Tables or Div?
The web began with pure text pages. These looked very boring, although they were good enough for the engineers and other professionals who first used the web, and for whom the web was initially built for. Browsers too were text based, as were the operating systems they ran on.
The arrival of Windows 95, along with the already present GUI ( Graphical User Interface ) that the Macintosh computers had, rapidly began to change all that. The Netscape company made the first popular graphical browser, the Netscape Navigator, based on the Mosaic browser. Microsoft, although sluggishly slow to catch on, soon realized that the web was not going away, and so began to both try to destroy the Netscape company ( ultimately successfully, more or less, although it's wreckage was salvaged by the AOL corporation ) by first creating, then packaging with its Windows operating systems, the new Internet Explorer browser.
Suddenly the web could have colors, shapes, and textures. And, more importantly, suddenly a web page could have a non linear structure. This happened when designers discovered that they could use the <table> element to create complex page designs, often using graphics to create looks that could not be done with the very limited HTML of the day ( no CSS, barely any formatting possibilities ). Unfortunately, the 'table' element was never really meant to fulfill this duty, but was supposed to contain data, like from a database.
Nevertheless, the web steamed on using primarily tables to construct all web pages, much to the chagrin of the W3C, the World Wide Web standars body. They quickly realized that the design of the page had to be taken into account, and so began to try to undo the damage that had been done already. The solution?—CSS 1 ( Cascading Style Sheets ), and some new HTML tags, <div> being most important. Div, when styled with CSS, was developed to allow designers unprecedented control of the layout of a webpage.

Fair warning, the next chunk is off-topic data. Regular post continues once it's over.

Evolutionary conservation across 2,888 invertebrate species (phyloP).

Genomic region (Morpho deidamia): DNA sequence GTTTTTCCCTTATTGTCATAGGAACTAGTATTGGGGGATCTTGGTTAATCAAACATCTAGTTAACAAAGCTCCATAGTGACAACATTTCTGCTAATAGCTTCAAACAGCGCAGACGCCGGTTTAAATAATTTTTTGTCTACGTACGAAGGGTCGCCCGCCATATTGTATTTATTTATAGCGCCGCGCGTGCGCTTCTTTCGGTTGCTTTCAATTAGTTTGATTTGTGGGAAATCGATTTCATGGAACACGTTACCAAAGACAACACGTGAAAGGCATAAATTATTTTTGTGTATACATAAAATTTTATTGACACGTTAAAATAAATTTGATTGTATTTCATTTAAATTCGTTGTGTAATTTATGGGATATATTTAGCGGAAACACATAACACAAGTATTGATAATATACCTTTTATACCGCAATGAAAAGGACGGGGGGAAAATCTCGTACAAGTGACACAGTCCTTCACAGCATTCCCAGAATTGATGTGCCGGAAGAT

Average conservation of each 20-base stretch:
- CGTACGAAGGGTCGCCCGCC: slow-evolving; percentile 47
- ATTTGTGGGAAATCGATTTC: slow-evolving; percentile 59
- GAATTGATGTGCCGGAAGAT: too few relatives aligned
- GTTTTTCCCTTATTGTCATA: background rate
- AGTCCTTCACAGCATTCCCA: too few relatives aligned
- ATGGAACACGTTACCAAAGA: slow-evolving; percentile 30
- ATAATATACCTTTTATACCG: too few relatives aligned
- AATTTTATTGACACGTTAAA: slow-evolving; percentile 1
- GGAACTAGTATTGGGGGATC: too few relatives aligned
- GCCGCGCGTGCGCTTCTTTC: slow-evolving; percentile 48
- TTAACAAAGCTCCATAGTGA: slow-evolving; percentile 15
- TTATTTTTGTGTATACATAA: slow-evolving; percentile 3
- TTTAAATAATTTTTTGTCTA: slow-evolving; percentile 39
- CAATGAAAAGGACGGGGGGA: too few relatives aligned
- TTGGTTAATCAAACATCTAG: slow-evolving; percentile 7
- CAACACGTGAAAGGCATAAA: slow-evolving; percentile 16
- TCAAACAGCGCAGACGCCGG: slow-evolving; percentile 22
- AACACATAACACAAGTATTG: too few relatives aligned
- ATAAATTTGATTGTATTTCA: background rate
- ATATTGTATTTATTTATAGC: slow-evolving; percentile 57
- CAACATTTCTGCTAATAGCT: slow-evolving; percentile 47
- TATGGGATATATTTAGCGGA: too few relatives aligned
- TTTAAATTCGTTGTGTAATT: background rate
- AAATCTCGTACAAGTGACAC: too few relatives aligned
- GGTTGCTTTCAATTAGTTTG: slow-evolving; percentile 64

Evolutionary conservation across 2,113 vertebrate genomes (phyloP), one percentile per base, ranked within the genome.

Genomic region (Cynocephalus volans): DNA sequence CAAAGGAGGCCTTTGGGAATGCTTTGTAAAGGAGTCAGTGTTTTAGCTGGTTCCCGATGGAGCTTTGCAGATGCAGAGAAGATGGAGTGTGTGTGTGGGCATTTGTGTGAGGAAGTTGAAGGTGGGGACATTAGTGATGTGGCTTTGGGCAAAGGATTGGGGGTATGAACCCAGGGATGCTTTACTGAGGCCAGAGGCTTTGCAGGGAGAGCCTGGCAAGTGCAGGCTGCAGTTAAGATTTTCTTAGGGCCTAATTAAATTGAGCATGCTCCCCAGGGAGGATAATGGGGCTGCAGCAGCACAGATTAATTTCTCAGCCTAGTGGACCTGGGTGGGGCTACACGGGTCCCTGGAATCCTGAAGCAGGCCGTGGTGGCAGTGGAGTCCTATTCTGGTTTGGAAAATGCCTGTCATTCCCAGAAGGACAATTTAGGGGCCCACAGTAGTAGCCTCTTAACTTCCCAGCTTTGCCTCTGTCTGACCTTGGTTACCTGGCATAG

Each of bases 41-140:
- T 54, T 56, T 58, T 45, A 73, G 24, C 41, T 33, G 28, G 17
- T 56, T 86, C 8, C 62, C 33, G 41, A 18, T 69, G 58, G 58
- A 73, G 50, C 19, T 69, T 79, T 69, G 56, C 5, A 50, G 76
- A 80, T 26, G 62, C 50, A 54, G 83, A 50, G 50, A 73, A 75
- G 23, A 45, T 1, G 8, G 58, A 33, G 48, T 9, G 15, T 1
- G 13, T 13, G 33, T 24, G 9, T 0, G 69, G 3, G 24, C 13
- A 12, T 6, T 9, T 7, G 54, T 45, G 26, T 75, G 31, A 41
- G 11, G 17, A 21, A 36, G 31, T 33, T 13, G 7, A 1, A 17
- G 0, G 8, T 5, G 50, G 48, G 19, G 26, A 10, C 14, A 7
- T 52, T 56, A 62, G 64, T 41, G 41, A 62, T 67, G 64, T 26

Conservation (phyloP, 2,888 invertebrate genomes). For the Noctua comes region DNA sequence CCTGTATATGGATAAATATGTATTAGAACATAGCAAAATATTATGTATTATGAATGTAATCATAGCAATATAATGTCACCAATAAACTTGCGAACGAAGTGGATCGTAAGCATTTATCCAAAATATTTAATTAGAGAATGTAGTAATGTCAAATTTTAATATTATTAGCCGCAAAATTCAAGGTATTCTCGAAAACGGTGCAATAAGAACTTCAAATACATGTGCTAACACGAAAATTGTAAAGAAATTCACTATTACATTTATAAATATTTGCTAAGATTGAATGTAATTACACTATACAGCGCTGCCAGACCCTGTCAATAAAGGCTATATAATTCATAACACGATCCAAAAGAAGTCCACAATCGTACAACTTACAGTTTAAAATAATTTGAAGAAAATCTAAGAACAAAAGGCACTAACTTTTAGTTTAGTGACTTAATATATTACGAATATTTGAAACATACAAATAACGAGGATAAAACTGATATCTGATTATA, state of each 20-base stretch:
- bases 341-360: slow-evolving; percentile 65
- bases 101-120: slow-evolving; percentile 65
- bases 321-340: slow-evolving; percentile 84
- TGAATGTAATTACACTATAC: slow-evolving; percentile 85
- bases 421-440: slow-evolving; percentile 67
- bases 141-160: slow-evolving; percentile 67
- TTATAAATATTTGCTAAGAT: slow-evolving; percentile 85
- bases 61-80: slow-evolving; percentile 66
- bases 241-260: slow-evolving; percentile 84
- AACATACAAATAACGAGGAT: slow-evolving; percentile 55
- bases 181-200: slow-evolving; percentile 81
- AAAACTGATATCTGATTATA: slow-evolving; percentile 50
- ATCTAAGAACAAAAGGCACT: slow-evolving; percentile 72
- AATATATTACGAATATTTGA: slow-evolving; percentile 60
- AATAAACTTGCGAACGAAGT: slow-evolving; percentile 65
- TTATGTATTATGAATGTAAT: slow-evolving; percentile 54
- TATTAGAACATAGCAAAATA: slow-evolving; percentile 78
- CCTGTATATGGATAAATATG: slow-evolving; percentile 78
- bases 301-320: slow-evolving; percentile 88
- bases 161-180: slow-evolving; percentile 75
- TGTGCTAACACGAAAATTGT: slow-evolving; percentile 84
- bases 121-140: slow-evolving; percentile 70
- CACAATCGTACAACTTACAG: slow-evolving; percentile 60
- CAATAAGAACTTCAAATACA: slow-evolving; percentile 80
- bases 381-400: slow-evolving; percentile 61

This singular event set the entire Internet back about 4 years.
The Situation Today
It was only in 2002 that it became possible to actually code sites that used these new div and CSS techniques safely on a commercial level, since by that time Netscape 4 users had declined to about 8-12% of the market. Currently they are about 1-2% or less of most website's visitors, but their users seem to be the least likely of any computer user to upgrade any component of their system. Internet Explorer 4, for example, now constitutes less than 1% of most websites' visitors.
We have found that the ideal use of these techniques is a mix, with the basic page structure made using conventional tables, but quite simplified, and the more complex elements done with div tags and CSS. Most of these more advanced techniques, again, simply don't work on Netscape 4.x browsers, but those browsers no longer constitute a high enough percentage of your site's visitors to spend much time worrying about.
If you would like to see what techpatterns.com, for instance, looks like in Netscape 4, click here. Click the close under the image to return to this page.
This website is coded exclusively with positioned div elements, styled with CSS 1 and 2, through linked stylesheets. This technique, or a version similar to it, is now becoming commercially viable, in 2004.
Web Design Site
Please go here if you are looking for our web design site, Phoenix Web Technologies.
Rather than clutter up this site with client information, we decided to create a separate web design site. Check it out, it's pretty cool, has super advanced CSS construction.